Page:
He used to take classes on police administration. He was not very sound on rules and procedures of police manuals or sections of the Indian Penal Code but clear on fundamental ethical issues concerning policing. He always emphasized that short-cut extra-legal methods are impermissible and counterproductive and sully the image of the police hampering good and efficient policing. After nearly four decades, when I had the privilege to join as the Director of the National Police Academy, Hyderabad Stracey was my inspiring role model.

At the entrance of the National Police Academys office building on the black piece of marble the following lines are inscribed:

Michelangelo was once asked, How do you produce statues that are so full of life? Michelangelo said, It is just a matter of extracting them. The rough marble already contains the statue. There is already a fine officer in you. Help us to chisel it Whenever, my eyes fall on those lines inscribed on the marble I think of Stracey. We heard from Stracey the vicissitudes of his service career and the sea of troubles he faced for not being a pliant officer. But ultimately, he reached the summit of police profession as the Director General of Police, Tamilnadu. He has narrated in his book, Odd Man Out in Indian Police, the high and low watermarks in his service career, the difficulties he encountered for crossing swords with the politicians. He narrates all this with no sense of rancour.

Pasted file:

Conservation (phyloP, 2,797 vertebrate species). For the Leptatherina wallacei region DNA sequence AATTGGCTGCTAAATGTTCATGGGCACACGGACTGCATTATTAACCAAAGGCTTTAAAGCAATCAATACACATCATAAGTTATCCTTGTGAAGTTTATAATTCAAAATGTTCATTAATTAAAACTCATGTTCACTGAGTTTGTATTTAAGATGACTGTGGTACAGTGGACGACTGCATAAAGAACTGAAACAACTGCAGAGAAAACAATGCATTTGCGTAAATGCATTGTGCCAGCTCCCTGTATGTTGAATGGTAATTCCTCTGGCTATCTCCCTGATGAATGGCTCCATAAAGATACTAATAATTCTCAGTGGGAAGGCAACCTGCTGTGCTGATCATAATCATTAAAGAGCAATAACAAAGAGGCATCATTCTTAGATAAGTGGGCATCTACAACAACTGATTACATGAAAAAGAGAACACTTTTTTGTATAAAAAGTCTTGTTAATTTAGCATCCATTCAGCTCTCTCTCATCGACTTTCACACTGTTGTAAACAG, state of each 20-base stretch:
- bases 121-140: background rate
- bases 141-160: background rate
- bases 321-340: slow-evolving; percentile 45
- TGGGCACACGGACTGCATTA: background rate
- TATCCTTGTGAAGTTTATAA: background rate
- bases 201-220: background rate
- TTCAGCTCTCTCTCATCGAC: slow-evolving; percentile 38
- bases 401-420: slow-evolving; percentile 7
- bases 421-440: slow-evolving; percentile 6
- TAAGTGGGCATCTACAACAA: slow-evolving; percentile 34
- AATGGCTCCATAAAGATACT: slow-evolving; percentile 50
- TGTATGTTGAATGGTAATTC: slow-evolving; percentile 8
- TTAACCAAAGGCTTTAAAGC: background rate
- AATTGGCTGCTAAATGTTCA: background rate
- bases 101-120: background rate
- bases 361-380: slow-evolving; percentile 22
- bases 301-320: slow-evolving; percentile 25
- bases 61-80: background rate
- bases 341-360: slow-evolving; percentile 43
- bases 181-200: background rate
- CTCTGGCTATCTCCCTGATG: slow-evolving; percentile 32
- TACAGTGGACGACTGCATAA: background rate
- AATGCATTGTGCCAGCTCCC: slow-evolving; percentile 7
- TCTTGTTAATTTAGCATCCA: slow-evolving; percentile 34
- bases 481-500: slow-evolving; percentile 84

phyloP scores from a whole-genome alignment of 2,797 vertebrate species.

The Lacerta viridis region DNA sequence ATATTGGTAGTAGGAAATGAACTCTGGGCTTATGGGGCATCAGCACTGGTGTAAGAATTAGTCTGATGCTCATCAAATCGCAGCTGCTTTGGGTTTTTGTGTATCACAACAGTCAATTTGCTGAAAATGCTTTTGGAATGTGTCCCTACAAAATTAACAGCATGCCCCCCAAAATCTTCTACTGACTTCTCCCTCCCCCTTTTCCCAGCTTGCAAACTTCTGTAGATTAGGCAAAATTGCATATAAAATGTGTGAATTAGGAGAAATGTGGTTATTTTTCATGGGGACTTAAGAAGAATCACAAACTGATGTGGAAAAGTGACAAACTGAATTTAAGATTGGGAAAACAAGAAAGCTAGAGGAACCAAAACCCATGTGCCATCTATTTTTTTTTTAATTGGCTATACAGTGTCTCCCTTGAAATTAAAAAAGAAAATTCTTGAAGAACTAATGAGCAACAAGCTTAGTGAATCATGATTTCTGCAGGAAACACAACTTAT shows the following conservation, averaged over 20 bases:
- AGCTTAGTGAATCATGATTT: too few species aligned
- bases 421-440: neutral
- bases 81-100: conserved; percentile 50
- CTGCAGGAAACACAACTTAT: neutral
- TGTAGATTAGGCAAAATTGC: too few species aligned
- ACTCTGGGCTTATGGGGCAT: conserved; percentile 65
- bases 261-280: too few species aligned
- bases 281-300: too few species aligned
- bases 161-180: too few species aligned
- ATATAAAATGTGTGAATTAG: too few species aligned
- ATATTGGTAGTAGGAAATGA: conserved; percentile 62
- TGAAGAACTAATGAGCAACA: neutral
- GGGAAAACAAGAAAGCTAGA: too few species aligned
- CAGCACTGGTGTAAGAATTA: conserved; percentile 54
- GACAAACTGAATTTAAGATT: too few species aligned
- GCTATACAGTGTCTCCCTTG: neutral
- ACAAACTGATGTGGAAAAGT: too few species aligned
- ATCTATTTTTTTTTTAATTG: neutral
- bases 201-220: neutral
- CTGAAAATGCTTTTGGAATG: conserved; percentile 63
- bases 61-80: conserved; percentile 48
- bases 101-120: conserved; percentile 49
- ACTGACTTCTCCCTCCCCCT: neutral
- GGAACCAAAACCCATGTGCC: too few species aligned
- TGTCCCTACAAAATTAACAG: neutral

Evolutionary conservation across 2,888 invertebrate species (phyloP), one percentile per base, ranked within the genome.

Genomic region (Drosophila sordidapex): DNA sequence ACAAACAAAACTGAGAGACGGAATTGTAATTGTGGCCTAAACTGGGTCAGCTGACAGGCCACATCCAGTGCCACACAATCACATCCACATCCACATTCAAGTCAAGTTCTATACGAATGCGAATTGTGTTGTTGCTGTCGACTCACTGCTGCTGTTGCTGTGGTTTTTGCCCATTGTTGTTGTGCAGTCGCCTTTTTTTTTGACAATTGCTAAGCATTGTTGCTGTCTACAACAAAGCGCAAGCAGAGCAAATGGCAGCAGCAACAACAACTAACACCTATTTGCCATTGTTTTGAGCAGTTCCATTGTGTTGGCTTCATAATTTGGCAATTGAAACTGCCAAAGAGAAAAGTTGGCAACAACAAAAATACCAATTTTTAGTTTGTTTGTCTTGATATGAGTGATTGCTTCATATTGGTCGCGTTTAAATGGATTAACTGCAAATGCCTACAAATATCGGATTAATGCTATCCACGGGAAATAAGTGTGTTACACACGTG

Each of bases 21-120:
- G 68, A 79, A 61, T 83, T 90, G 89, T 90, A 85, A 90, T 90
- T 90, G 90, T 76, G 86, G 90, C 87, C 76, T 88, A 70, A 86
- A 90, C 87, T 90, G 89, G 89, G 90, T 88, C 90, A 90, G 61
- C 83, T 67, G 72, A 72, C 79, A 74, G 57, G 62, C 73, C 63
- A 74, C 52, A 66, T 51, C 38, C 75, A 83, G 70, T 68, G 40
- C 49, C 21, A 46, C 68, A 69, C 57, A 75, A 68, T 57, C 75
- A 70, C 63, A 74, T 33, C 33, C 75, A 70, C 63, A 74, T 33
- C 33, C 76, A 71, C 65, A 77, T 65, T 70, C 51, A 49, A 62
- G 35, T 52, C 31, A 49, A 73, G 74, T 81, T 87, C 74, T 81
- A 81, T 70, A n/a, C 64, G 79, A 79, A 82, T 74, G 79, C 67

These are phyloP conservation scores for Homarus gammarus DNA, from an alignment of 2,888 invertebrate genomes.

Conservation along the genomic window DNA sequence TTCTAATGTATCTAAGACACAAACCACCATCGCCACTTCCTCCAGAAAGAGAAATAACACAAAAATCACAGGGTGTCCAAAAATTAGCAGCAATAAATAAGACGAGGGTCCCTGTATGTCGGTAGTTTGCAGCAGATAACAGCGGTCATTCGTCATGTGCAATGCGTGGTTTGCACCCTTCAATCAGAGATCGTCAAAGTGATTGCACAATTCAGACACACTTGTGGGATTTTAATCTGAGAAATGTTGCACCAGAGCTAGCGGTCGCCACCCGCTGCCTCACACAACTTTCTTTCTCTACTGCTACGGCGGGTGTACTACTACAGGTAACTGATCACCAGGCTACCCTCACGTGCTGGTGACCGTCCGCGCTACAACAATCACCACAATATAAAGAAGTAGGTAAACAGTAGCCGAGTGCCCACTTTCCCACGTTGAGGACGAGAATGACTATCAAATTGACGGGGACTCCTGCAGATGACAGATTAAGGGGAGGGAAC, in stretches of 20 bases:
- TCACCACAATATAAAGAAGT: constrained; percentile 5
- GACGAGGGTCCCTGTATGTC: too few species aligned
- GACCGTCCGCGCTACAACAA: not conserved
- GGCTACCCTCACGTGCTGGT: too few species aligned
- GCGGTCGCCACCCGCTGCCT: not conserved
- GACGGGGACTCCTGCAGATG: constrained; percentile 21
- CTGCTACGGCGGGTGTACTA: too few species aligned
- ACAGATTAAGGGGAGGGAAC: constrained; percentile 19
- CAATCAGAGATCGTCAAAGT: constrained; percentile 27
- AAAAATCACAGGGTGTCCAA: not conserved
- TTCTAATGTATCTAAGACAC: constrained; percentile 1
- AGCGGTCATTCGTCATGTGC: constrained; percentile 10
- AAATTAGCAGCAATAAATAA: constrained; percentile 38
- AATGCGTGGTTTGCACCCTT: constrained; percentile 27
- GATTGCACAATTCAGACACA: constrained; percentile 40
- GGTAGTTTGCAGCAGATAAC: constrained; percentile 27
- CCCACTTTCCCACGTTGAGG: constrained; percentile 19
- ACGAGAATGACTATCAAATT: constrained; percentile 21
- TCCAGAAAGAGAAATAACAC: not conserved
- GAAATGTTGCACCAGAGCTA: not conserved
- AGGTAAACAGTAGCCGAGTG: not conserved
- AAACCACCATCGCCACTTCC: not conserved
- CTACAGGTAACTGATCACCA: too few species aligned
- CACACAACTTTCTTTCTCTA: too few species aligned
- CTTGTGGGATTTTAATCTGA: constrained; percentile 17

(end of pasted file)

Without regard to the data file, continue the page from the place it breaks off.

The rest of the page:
So far work is concerned he would not spare anyone but would not pursue. Streaks of sadism and vindictiveness, which we have witnessed in many senior officers were conspicuously absent in him. He would tick off not only the probationers but also the instructional staff and even the senior officers coming for training in advance courses. He pulled up a senior officer (who, later on became a Member of Parliament) for coming late as a player in the cricket field and for setting up a bad example before the junior officers and chastising senior outdoor trainers for using swear words in the parade ground. However, he also made it clear that the IPS probationers would have to follow the discipline of the parade ground and unquestioningly obey the directions of the field trainers. Once admonishing some errant probationers he said that sometimes we have to be cruel in order to be kind. Firmness and fairness should go side by side.